Outdoors the tank still could maneuver very well. It easily went from pavement to dirt to grass and any other combo with very little problems. The only problem area was with dealing with tall grass. The tall grass would get caught up in the tracks and could make the tracks come off the tank. Also if you hit some tall thick patches of grass the grass would actually lift up the tank and the tank would lose traction. I could actually turn the turret to shift the tanks weight to help regain some traction sometimes but this didn't work all the time. The tank didn't have any problems climbing over obstacles as long the climb angle didn't get to steep about 35 degrees or more.

    Ok! Time to battle.

    One of the first things that hit me when playing around with these tanks was the realistic engine and track sounds that they have. It may not seem like a big deal but it does add an extra dimension to the fun you have while battling with these tanks. The sound and the recoil effect of the canon is another cool feature. There's even a 3 second delay to simulate reloading of the canon.

    The infrared battle system that these tanks have is really cool. When the tank is hit, it will shake and play an explosion sound. It even flashes lights under the turret to simulate a small explosion. After it has been hit it will have a 6 second invincibility and other tanks can't hit this tank. After 6 hits the tank will start flashing continuously and will play an explosion sound. This signals that the tank is defeated and will not be able to move. To reset the tank you have to turn it off and back on.

    You don't have to only use your canon to shot at your opponents you can use the machine gun to score a hit. You have to score 5 consecutive hits with the machine gun for it to be scored as one canon shot.

    With some practice on the controller you can perform some slick maneuvers. You could be moving forward at one of the 3 forward speeds while either turning hard or soft to the left or right and be turning the turret in either directions to try to get a shot off on your opponent. You could then quickly throw her in one of the 2 reverse speeds and take a shot at your opponent while backing away from them. I did have a bit of trouble trying some of the multiple maneuvers like trying to turn left while turning the turret to the right. It was sort of like trying to rub your belly and pat your head at the same time. With a little be of practice you can do it.

    One last feature of the battle system is that each tank only has 40 shots that it can take before it needs to reset by turning it off and then back on. This kind of gives the tanks a built in match feature and forces you to try to not waste your shots. It would be nice if you could turn this feature off. You would be able to play your matches and not have to worry about your shot count while battling up to 5 other opponents in a death match or last man standing.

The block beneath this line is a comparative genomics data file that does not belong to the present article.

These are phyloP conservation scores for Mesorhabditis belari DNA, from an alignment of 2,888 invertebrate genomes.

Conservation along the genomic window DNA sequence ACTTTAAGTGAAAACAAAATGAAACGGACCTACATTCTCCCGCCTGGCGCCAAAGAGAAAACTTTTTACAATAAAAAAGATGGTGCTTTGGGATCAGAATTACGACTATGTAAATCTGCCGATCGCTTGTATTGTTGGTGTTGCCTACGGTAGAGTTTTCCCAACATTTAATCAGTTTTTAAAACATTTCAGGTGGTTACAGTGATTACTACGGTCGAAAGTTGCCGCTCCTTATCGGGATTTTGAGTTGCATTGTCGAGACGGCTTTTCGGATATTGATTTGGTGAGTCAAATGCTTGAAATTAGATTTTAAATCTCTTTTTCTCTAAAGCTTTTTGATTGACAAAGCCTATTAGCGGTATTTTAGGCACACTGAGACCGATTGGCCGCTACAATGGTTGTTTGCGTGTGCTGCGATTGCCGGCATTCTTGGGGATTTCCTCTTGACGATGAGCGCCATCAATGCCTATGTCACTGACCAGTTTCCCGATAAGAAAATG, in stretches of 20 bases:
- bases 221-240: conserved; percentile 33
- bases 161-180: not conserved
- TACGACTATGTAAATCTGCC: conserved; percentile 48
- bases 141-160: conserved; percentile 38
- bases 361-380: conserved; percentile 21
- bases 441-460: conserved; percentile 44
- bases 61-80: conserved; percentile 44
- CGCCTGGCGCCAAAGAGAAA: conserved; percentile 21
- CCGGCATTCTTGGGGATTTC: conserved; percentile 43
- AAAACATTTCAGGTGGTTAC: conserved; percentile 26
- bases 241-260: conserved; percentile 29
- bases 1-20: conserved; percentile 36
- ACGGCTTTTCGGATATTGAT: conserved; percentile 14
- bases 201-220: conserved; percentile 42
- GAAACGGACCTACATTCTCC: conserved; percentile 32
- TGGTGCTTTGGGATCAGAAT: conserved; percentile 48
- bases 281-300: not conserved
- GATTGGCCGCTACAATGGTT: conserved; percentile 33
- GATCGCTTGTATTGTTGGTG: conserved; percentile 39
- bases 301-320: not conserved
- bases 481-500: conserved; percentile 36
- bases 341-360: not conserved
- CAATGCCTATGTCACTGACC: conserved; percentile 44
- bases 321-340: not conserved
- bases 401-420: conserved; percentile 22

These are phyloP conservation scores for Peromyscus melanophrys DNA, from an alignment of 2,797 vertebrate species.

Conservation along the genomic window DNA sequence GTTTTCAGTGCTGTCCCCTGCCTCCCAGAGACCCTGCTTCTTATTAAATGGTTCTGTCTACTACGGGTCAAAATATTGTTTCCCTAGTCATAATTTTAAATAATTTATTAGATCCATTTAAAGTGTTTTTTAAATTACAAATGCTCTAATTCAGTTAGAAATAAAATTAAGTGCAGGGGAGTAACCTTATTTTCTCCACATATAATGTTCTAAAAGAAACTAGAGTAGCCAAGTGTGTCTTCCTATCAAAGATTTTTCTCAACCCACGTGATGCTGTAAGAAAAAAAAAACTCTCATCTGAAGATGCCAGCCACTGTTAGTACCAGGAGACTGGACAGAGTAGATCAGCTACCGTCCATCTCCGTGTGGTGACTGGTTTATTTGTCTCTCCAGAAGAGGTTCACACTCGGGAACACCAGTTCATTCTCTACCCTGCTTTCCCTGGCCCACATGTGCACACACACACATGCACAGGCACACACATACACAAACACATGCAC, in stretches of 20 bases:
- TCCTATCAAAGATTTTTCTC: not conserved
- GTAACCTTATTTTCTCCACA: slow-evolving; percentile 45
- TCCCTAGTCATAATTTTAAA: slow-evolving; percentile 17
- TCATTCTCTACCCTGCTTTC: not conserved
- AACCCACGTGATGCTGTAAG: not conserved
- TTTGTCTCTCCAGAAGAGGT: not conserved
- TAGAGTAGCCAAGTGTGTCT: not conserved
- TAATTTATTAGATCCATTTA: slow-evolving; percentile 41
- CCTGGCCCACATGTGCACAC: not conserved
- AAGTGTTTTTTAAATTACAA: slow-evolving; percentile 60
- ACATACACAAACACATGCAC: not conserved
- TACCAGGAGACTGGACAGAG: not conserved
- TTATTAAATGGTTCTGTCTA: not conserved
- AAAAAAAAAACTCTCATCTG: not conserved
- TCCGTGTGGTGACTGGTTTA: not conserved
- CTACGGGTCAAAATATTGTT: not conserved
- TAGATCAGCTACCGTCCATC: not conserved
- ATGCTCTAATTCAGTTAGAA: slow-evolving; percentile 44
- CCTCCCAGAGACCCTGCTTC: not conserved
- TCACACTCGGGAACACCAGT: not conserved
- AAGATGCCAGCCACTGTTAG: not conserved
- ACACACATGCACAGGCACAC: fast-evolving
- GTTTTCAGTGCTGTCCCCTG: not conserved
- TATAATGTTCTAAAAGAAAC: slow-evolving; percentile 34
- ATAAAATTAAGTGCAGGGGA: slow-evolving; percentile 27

I'm not ashamed to admit it but these tanks brought me back to my childhood. You might be laughing at me for saying it but these tanks would have been great to have while my friends and I were battling it out with our little green army men. The realistic looks and sounds that these tanks have would have had those little green army men shaking in their boots. LOL.

    These tanks are also not just for guys. My girlfriend has been also getting a kick out of battling with these tanks and she couldn't believe how nice they were when she first saw them.

    At this years Reading Air show I got to see one of these Tiger tanks up close and personal and I got to tell you that it was very impressive. I mean it was just sitting there idling and you could feel its power.

    If you are looking for a great RC tank at a great price of $119.99 you can't go wrong with the VsTank Pro series of tanks. These tanks look and sound great and are great fun. VsTank also offers some very nice display bases that will show them off when you're not battling with them.



    VsTank
    PO Box 9021
    Champaign, IL 61826-0008
    Tel 217-398-0007

    Website:
    http://www.VsTankusa.com


    Comments on RCU Review: VsTank Tiger I Early Production

    Posted by: JAG10 on 03/20/2010
    Excellent Review, It was definitely a help for me in deciding which way to go as I step forward into the realm of RC Tanks....
    Posted by: Eggman1965 on 11/14/2010
    That tank is a T34 mock-up of a Tiger, not actually a Tiger.
    Page: 1
    The comments, observations and conclusions made in this review are solely with respect to the particular item the editor reviewed and may not apply generally to similar products by the manufacturer. We cannot be responsible for any manufacturer defects in workmanship or other deficiencies in products like the one featured in the review.